The Difference Between Plaque and Tartar

Tartar is plaque's evil cousin and as the old saying goes, "for every awful thing plaque can do, tartar can do better." Although plaque is almost wholly invisible; tartar camps out at the base of the teeth and stains them an unsightly yellow-brown.

So what is tartar and why does it cause so much grief? And how is it different from plaque?

Today, we will quickly give an overview and answer those questions to keep you better informed about your oral health. 

What is tartar?

Everybody gets plaque. There is nothing to be done about it except to get rid of it at least twice a day. Plaque is formed by bacteria as they feed on any food particles and sugar they find in the mouth. Though plaque is inevitable, tartar is avoidable.

Tartar forms when plaque is left to accumulate on the teeth and interact with minerals to form a hard, porous coating at the base of the teeth.

Why does it look so gross?

Because it has pores, tartar absorbs stains like a sponge. So when tartar comes into contact with the coffee, or red wine or pasta sauce, it sucks the colors right up.

What does tartar do to the teeth?

Think of tartar like a military base built by bacteria. From this base, bacteria launch their attacks on the teeth safe in the knowledge that nothing can breach the fort.

Tartar attacks the teeth and gums while preventing toothpaste and mouthwash from reaching the distressed teeth. Eventually, tartar causes cavities, gum disease and if left untreated, periodontitis.

Can tartar be removed at home?

No. Unlike plaque which is relatively easy to remove, tartar is hard and crusty. There are no over the counter treatments that can effectively get rid of it. The only two options are to have dental professionals take care of the tartar or to do nothing and hope for the best.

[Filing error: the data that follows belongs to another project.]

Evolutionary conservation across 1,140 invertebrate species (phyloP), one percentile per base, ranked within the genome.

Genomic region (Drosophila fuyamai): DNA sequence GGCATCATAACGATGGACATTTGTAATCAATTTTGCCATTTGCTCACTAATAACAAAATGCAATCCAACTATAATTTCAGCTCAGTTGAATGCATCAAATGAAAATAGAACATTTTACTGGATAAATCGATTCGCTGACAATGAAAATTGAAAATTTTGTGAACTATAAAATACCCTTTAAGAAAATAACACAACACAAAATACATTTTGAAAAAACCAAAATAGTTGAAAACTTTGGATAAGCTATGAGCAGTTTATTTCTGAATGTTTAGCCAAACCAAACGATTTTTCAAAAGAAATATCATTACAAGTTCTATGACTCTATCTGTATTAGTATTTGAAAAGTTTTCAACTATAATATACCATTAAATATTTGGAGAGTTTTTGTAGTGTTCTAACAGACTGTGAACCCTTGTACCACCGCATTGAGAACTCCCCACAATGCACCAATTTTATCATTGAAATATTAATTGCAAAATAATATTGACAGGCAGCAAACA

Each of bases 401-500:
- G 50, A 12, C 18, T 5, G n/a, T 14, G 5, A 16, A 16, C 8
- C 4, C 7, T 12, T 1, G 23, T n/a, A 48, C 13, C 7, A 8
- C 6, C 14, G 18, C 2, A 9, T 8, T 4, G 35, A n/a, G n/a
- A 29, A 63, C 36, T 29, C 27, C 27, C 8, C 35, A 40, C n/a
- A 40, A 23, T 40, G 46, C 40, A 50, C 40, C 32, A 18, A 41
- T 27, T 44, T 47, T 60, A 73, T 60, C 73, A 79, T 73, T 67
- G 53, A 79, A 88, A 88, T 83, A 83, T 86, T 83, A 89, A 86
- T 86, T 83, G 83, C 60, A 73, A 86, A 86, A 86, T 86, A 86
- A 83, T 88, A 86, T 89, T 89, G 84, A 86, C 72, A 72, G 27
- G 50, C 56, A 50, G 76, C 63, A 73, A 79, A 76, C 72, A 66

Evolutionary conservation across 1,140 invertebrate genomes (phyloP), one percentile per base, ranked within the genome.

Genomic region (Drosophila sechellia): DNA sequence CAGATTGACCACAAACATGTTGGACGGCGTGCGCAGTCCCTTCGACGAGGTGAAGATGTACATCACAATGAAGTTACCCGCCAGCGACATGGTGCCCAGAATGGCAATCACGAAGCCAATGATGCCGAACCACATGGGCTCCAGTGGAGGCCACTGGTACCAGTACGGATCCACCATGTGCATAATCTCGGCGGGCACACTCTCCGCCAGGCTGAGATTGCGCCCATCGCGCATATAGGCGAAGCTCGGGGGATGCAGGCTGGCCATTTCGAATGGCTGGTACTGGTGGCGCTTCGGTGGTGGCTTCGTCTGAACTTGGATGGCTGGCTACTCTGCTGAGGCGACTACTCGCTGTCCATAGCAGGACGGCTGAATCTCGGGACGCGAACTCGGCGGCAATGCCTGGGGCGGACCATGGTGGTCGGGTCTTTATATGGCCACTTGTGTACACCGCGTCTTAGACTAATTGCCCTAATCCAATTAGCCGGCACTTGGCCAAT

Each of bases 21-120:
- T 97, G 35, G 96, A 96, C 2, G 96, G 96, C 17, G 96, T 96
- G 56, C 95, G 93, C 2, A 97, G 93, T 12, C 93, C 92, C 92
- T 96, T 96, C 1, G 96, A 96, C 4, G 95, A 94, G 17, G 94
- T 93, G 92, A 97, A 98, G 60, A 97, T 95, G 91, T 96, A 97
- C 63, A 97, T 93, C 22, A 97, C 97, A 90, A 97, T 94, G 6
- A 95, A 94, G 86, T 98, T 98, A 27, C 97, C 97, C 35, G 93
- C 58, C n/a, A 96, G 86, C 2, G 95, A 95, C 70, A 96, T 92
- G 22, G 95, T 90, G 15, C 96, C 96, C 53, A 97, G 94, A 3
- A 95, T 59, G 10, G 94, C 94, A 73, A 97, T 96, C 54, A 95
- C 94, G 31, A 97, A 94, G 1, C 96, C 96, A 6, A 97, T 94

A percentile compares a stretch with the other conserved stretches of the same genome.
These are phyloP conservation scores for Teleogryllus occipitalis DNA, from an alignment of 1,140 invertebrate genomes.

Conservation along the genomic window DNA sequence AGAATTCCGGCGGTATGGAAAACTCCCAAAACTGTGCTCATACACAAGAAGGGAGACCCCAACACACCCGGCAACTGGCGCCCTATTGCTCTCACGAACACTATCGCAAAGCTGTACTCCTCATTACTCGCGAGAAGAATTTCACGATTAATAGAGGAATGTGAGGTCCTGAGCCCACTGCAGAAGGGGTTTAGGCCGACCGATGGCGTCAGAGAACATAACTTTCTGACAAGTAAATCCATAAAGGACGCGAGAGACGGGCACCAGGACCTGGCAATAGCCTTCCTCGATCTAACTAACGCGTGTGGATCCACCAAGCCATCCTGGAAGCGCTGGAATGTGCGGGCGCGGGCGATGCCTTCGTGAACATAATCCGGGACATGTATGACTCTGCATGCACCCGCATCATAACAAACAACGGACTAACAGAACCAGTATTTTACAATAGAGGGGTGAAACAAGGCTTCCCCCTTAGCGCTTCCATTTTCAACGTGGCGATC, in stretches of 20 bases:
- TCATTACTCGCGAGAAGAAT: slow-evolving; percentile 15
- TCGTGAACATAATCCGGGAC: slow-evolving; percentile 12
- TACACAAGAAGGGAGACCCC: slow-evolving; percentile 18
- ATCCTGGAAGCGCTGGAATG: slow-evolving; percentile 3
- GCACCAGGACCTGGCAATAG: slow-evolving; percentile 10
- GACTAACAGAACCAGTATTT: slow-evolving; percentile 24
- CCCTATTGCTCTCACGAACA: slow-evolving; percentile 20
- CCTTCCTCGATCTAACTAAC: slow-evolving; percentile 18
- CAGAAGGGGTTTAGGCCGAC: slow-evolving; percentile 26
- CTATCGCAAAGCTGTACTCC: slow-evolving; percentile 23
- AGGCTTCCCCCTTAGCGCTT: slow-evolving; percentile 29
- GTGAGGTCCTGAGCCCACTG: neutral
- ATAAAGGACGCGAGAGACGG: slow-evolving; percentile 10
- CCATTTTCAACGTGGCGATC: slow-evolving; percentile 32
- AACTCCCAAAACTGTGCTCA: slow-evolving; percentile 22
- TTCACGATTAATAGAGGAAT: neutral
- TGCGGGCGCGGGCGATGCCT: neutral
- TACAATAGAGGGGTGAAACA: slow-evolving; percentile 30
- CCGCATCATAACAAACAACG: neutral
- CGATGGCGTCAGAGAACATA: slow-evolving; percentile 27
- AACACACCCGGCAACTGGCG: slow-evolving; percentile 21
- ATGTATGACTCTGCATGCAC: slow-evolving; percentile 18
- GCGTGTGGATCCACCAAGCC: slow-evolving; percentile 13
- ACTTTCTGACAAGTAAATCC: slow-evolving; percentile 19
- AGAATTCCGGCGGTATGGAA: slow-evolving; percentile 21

How does the dentist deal with tartar?

Tartar is removed from the teeth in a process called scaling. The procedure is also used to treat periodontitis.

Scaling can be done with a hand tool known as a dental scaler. The dentist uses the scaler to chip away at the tartar by hand.

Scaling can also be done using an ultrasonic dental instrument with a rapidly vibrating metal tip that chips away at the tartar. The device also has a water nozzle that cleans away the dislodged tartar.

How to avoid tartar

1. Prevent tartar from ever forming by brushing twice a day. The teeth should be brushed for a minimum of two minutes each time.

2. Invest in an electronic toothbrush. It will be the optimal tool to remove plaque.

3. Limit the intake of sugary foods and carbohydrates.

4. Avoid smoking. Cigarette smoke encourages the formation of tartar.

5. Use fluoride toothpaste that has plaque-fighting capabilities.

6. Have teeth cleaned by a dental health professional twice a year.

7. Use antiseptic mouthwash to control bacteria in the mouth.

Stick to the basics

To keep your teeth healthy and beautiful, all you have to do is keep a good dental hygiene routine including: Brushing, flossing and checking in with your dentist. Keeping this simple routine will ensure you have the best oral health. 

When was your last dental appointment?

Go to https://www.nampaidahodentist.com for more information about removing tartar from teeth or call Treasure Valley Dental Care at (208) 656-6070.

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